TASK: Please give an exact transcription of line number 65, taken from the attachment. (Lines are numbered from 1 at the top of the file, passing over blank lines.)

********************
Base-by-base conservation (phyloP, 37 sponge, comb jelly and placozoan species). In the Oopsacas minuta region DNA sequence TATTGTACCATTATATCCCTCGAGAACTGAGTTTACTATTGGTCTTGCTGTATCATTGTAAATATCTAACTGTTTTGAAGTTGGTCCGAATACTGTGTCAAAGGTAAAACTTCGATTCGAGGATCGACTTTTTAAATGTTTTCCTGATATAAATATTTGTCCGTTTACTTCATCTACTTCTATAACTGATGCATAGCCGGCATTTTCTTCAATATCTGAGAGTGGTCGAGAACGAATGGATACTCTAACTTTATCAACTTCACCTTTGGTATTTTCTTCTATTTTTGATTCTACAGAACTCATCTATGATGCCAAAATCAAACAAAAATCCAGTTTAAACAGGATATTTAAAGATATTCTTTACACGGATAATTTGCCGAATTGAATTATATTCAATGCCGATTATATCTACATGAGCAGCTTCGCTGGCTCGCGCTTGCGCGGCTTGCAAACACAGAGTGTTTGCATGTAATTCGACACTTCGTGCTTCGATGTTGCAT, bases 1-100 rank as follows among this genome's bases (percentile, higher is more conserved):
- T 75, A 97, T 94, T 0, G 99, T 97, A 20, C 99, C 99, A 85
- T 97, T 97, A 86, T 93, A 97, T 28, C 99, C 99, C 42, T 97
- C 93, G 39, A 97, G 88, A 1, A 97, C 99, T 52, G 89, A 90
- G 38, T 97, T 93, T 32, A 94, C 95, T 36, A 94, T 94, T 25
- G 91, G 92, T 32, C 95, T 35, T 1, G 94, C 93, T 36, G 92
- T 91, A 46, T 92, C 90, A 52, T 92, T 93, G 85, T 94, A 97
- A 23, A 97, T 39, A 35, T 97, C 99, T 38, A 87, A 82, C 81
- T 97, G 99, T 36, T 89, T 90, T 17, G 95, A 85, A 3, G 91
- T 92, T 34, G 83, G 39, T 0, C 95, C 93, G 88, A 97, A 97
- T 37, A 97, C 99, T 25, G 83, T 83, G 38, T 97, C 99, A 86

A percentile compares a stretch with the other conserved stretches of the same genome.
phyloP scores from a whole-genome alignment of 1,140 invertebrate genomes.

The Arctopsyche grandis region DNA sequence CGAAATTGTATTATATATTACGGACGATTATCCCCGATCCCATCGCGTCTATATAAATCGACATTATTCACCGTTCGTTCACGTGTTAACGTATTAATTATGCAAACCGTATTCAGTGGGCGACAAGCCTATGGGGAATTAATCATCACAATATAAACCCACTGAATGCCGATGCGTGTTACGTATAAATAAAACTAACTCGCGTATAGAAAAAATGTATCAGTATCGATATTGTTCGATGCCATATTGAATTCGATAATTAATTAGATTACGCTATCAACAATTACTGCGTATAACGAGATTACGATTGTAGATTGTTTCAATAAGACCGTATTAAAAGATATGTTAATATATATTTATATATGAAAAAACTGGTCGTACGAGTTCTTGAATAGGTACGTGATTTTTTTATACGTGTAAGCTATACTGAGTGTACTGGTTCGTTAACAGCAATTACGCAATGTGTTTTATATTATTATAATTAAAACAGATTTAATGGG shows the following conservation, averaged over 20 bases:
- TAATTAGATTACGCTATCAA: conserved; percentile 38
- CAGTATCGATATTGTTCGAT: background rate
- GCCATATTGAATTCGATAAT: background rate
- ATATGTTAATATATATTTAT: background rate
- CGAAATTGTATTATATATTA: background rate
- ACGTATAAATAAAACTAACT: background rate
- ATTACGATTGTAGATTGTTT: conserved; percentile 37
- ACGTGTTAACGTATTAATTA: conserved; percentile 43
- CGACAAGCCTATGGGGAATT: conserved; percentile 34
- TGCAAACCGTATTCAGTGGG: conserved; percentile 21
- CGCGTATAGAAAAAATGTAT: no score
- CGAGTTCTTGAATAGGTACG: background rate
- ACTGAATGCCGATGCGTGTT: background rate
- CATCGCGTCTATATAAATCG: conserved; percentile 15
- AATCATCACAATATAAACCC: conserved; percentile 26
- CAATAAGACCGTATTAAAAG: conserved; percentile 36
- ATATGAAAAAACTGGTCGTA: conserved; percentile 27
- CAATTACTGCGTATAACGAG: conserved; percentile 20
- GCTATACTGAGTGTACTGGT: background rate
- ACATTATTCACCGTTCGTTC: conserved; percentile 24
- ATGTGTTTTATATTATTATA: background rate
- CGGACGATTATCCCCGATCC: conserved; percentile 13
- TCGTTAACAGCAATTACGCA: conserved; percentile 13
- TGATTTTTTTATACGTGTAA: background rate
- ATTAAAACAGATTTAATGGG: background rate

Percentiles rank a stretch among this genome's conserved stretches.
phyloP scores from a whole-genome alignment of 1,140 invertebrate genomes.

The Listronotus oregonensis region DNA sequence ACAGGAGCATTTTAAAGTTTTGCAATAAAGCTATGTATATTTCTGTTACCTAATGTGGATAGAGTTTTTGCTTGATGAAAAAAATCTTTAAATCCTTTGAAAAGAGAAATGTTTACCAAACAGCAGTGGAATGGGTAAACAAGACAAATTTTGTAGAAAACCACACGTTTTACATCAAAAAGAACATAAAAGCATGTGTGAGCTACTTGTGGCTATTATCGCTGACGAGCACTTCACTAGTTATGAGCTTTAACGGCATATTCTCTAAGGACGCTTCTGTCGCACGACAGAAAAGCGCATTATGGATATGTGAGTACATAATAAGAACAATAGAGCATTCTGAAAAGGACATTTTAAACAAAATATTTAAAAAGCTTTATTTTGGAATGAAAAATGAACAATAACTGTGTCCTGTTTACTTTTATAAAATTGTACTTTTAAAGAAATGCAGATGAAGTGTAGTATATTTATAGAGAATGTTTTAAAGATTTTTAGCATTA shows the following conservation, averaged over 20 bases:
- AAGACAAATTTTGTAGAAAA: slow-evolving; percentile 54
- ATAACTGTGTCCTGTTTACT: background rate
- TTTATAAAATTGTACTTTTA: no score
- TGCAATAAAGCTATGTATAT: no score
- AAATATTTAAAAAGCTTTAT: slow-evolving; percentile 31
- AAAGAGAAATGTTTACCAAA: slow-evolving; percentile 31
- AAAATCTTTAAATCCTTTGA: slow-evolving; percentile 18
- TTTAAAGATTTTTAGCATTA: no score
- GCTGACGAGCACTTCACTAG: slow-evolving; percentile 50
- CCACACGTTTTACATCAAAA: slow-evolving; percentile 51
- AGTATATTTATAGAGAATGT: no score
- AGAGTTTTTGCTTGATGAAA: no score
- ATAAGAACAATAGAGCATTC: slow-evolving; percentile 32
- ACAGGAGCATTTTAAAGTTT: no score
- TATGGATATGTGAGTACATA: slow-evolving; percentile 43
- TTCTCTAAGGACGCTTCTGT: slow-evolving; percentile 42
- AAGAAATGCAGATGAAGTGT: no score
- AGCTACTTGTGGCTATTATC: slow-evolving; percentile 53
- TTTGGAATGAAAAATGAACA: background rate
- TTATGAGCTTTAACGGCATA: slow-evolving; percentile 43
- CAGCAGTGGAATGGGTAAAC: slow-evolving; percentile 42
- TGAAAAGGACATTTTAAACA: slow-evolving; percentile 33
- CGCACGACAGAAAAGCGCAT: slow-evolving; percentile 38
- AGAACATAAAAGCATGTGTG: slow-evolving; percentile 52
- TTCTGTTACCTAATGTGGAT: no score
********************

- CGCACGACAGAAAAGCGCAT: slow-evolving; percentile 38